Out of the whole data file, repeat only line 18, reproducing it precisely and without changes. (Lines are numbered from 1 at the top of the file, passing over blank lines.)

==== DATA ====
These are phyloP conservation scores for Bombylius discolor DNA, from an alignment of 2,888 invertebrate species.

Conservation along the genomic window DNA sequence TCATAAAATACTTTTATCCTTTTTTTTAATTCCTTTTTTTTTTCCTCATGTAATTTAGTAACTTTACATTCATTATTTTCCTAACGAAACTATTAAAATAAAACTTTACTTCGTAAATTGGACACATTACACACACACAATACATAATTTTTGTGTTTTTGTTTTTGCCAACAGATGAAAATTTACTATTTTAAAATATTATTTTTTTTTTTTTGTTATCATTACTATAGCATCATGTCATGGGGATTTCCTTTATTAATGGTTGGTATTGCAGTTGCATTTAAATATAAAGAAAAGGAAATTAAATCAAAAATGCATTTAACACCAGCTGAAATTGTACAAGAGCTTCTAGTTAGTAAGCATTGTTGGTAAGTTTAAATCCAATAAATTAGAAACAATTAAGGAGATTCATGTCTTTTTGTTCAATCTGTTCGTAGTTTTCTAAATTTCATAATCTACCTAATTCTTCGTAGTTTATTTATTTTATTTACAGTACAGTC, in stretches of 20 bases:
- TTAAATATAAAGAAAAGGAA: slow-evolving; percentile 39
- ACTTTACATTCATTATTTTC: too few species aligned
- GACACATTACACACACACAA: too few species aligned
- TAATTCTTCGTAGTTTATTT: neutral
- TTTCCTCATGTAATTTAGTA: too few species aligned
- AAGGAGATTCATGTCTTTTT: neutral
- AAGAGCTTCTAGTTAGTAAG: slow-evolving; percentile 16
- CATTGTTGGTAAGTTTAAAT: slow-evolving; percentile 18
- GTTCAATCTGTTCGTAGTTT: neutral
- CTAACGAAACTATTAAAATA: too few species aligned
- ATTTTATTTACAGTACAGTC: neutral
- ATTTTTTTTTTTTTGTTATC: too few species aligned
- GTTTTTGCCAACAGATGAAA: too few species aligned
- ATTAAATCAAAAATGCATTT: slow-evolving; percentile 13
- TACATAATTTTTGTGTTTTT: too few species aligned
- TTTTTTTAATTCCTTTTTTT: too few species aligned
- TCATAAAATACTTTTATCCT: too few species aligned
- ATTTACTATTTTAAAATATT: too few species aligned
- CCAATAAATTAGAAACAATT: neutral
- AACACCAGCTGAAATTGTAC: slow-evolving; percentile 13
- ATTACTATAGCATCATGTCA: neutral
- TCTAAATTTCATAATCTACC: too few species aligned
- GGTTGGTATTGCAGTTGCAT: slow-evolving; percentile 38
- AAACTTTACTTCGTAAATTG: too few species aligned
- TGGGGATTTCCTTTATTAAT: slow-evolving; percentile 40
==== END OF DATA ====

- TTTTTTTAATTCCTTTTTTT: too few species aligned